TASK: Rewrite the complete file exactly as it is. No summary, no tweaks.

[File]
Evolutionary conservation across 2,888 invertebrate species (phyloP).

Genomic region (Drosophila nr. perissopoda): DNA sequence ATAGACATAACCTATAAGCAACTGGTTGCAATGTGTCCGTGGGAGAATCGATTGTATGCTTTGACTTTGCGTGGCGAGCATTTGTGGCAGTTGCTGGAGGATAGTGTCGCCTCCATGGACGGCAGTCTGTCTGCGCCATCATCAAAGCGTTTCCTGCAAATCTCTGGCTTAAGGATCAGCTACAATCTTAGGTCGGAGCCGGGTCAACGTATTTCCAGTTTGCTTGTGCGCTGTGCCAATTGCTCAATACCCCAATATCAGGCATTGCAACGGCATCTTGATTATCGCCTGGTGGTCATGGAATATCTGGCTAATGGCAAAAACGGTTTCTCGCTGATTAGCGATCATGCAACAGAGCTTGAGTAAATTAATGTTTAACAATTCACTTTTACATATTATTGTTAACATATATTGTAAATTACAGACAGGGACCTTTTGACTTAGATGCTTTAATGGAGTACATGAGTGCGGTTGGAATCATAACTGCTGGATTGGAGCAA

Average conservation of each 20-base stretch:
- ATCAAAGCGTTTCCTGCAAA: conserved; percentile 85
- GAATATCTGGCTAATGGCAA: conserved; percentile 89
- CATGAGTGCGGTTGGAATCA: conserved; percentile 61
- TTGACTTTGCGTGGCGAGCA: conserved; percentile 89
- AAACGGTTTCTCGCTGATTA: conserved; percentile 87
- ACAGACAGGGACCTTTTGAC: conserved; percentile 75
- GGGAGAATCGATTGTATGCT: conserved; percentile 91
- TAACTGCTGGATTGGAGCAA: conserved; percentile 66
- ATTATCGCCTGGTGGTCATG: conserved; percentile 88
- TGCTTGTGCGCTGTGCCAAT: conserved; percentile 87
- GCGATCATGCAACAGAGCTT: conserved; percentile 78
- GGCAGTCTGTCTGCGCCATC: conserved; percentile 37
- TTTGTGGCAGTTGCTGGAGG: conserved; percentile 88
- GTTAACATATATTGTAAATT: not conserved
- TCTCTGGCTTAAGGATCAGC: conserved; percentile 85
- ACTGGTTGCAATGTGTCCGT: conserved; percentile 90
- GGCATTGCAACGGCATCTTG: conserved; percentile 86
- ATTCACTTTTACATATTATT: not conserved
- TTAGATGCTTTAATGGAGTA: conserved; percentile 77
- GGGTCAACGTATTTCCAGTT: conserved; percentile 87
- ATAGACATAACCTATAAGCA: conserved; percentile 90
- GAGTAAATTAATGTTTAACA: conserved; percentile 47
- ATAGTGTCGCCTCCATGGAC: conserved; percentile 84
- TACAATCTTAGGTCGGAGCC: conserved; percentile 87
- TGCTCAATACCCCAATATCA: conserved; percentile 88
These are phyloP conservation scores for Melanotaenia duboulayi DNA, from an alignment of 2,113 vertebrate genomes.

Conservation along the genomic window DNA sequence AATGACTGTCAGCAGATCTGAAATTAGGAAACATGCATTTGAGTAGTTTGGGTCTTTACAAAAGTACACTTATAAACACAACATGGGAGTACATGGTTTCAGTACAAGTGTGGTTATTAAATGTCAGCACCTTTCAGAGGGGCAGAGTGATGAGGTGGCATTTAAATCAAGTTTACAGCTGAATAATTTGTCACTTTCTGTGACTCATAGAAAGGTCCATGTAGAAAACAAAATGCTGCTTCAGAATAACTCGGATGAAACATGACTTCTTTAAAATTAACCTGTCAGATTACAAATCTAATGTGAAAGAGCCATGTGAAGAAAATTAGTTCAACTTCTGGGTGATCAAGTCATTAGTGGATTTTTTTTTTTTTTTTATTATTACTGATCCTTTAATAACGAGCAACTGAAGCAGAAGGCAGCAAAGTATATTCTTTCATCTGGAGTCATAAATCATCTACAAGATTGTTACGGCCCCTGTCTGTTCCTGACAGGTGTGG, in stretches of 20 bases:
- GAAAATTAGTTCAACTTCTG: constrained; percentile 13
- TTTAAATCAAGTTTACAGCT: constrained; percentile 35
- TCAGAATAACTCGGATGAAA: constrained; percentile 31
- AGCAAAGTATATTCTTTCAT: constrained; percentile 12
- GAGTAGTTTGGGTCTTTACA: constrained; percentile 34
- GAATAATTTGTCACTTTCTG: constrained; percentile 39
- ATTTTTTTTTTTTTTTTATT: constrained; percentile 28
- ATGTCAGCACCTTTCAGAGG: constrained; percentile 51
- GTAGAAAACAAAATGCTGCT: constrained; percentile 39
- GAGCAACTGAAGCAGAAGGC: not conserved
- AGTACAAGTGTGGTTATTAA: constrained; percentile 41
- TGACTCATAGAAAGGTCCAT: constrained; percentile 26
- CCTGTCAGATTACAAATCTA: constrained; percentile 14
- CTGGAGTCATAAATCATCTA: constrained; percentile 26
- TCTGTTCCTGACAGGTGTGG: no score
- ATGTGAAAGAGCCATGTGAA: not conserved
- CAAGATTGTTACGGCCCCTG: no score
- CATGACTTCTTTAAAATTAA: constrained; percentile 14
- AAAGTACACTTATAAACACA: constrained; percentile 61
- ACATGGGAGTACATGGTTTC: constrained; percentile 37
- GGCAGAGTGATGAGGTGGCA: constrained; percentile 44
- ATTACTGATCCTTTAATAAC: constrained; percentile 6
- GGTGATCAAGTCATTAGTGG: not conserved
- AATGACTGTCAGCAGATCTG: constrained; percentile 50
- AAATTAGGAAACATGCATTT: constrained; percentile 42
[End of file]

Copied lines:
Evolutionary conservation across 2,888 invertebrate species (phyloP).

Genomic region (Drosophila nr. perissopoda): DNA sequence ATAGACATAACCTATAAGCAACTGGTTGCAATGTGTCCGTGGGAGAATCGATTGTATGCTTTGACTTTGCGTGGCGAGCATTTGTGGCAGTTGCTGGAGGATAGTGTCGCCTCCATGGACGGCAGTCTGTCTGCGCCATCATCAAAGCGTTTCCTGCAAATCTCTGGCTTAAGGATCAGCTACAATCTTAGGTCGGAGCCGGGTCAACGTATTTCCAGTTTGCTTGTGCGCTGTGCCAATTGCTCAATACCCCAATATCAGGCATTGCAACGGCATCTTGATTATCGCCTGGTGGTCATGGAATATCTGGCTAATGGCAAAAACGGTTTCTCGCTGATTAGCGATCATGCAACAGAGCTTGAGTAAATTAATGTTTAACAATTCACTTTTACATATTATTGTTAACATATATTGTAAATTACAGACAGGGACCTTTTGACTTAGATGCTTTAATGGAGTACATGAGTGCGGTTGGAATCATAACTGCTGGATTGGAGCAA

Average conservation of each 20-base stretch:
- ATCAAAGCGTTTCCTGCAAA: conserved; percentile 85
- GAATATCTGGCTAATGGCAA: conserved; percentile 89
- CATGAGTGCGGTTGGAATCA: conserved; percentile 61
- TTGACTTTGCGTGGCGAGCA: conserved; percentile 89
- AAACGGTTTCTCGCTGATTA: conserved; percentile 87
- ACAGACAGGGACCTTTTGAC: conserved; percentile 75
- GGGAGAATCGATTGTATGCT: conserved; percentile 91
- TAACTGCTGGATTGGAGCAA: conserved; percentile 66
- ATTATCGCCTGGTGGTCATG: conserved; percentile 88
- TGCTTGTGCGCTGTGCCAAT: conserved; percentile 87
- GCGATCATGCAACAGAGCTT: conserved; percentile 78
- GGCAGTCTGTCTGCGCCATC: conserved; percentile 37
- TTTGTGGCAGTTGCTGGAGG: conserved; percentile 88
- GTTAACATATATTGTAAATT: not conserved
- TCTCTGGCTTAAGGATCAGC: conserved; percentile 85
- ACTGGTTGCAATGTGTCCGT: conserved; percentile 90
- GGCATTGCAACGGCATCTTG: conserved; percentile 86
- ATTCACTTTTACATATTATT: not conserved
- TTAGATGCTTTAATGGAGTA: conserved; percentile 77
- GGGTCAACGTATTTCCAGTT: conserved; percentile 87
- ATAGACATAACCTATAAGCA: conserved; percentile 90
- GAGTAAATTAATGTTTAACA: conserved; percentile 47
- ATAGTGTCGCCTCCATGGAC: conserved; percentile 84
- TACAATCTTAGGTCGGAGCC: conserved; percentile 87
- TGCTCAATACCCCAATATCA: conserved; percentile 88
These are phyloP conservation scores for Melanotaenia duboulayi DNA, from an alignment of 2,113 vertebrate genomes.

Conservation along the genomic window DNA sequence AATGACTGTCAGCAGATCTGAAATTAGGAAACATGCATTTGAGTAGTTTGGGTCTTTACAAAAGTACACTTATAAACACAACATGGGAGTACATGGTTTCAGTACAAGTGTGGTTATTAAATGTCAGCACCTTTCAGAGGGGCAGAGTGATGAGGTGGCATTTAAATCAAGTTTACAGCTGAATAATTTGTCACTTTCTGTGACTCATAGAAAGGTCCATGTAGAAAACAAAATGCTGCTTCAGAATAACTCGGATGAAACATGACTTCTTTAAAATTAACCTGTCAGATTACAAATCTAATGTGAAAGAGCCATGTGAAGAAAATTAGTTCAACTTCTGGGTGATCAAGTCATTAGTGGATTTTTTTTTTTTTTTTATTATTACTGATCCTTTAATAACGAGCAACTGAAGCAGAAGGCAGCAAAGTATATTCTTTCATCTGGAGTCATAAATCATCTACAAGATTGTTACGGCCCCTGTCTGTTCCTGACAGGTGTGG, in stretches of 20 bases:
- GAAAATTAGTTCAACTTCTG: constrained; percentile 13
- TTTAAATCAAGTTTACAGCT: constrained; percentile 35
- TCAGAATAACTCGGATGAAA: constrained; percentile 31
- AGCAAAGTATATTCTTTCAT: constrained; percentile 12
- GAGTAGTTTGGGTCTTTACA: constrained; percentile 34
- GAATAATTTGTCACTTTCTG: constrained; percentile 39
- ATTTTTTTTTTTTTTTTATT: constrained; percentile 28
- ATGTCAGCACCTTTCAGAGG: constrained; percentile 51
- GTAGAAAACAAAATGCTGCT: constrained; percentile 39
- GAGCAACTGAAGCAGAAGGC: not conserved
- AGTACAAGTGTGGTTATTAA: constrained; percentile 41
- TGACTCATAGAAAGGTCCAT: constrained; percentile 26
- CCTGTCAGATTACAAATCTA: constrained; percentile 14
- CTGGAGTCATAAATCATCTA: constrained; percentile 26
- TCTGTTCCTGACAGGTGTGG: no score
- ATGTGAAAGAGCCATGTGAA: not conserved
- CAAGATTGTTACGGCCCCTG: no score
- CATGACTTCTTTAAAATTAA: constrained; percentile 14
- AAAGTACACTTATAAACACA: constrained; percentile 61
- ACATGGGAGTACATGGTTTC: constrained; percentile 37
- GGCAGAGTGATGAGGTGGCA: constrained; percentile 44
- ATTACTGATCCTTTAATAAC: constrained; percentile 6
- GGTGATCAAGTCATTAGTGG: not conserved
- AATGACTGTCAGCAGATCTG: constrained; percentile 50
- AAATTAGGAAACATGCATTT: constrained; percentile 42